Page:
10 Facts About Amiens Cathedral


Cathedral Basilica of Our Lady of Amiens, or simply Amiens Cathedral, is a Roman Catholic church.

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Amiens Cathedral is a classic example of the High Gothic style of Gothic architecture.

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Amiens Cathedral has been listed as a UNESCO World Heritage Site since 1981.

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In 1206 Amiens Cathedral received a celebrated relic, the reputed head of John the Baptist, purchased in Constantinople.

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Amiens Cathedral was the architect until 1228, and was followed by Thomas de Cormont until 1258.

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Amiens Cathedral was returned to its religious function in 1800, and the first restoration work began in 1802.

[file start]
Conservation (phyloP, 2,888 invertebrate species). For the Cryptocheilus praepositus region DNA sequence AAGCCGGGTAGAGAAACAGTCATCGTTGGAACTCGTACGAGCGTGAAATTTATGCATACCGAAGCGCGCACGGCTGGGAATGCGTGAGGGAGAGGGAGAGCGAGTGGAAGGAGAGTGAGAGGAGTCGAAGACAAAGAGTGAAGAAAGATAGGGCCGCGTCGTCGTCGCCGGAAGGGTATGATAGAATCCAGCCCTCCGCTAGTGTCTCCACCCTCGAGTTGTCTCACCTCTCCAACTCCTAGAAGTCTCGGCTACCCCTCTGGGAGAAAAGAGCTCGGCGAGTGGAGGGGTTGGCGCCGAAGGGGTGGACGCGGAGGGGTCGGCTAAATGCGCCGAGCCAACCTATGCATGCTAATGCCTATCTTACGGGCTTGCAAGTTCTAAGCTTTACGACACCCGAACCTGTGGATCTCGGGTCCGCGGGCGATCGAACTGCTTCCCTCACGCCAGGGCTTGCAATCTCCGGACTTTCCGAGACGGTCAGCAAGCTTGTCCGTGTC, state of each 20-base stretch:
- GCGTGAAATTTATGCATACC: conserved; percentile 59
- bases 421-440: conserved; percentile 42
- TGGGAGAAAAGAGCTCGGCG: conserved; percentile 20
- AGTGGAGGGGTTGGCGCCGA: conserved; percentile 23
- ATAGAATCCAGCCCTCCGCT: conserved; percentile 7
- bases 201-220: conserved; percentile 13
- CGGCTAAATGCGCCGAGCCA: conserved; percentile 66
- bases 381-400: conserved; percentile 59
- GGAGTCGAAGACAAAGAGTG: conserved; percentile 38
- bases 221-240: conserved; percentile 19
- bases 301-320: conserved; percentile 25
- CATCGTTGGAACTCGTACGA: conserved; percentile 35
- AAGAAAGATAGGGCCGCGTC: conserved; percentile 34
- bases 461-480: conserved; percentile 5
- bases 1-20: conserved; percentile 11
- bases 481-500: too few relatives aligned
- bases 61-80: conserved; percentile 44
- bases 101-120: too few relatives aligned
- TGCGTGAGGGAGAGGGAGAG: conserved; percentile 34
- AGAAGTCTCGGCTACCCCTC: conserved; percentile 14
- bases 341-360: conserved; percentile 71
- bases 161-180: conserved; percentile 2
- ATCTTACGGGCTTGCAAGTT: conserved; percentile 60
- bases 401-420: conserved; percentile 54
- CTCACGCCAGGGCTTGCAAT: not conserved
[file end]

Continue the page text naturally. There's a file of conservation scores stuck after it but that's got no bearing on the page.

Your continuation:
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In 1992, the art historian Stephen Murray was appointed by the French Ministry of Culture in the scientific committee to oversee the restoration of Amiens Cathedral: Murray was made an honorary citizen of Amiens and awarded an honorary Doctorate at University of Picardy, Jules Verne, following this work.

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The pillar and chapels were commissioned by Jean de la Grange, Bishop of Amiens Cathedral who was a principal advisor to King Charles VI of France.

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The Amiens Cathedral labyrinth is 240 meters long and was originally laid out in 1288 by the architect Rene de Cormont.

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Innovative feature of the upper windows of Amiens Cathedral was how they filled the entire space of the upper wall.

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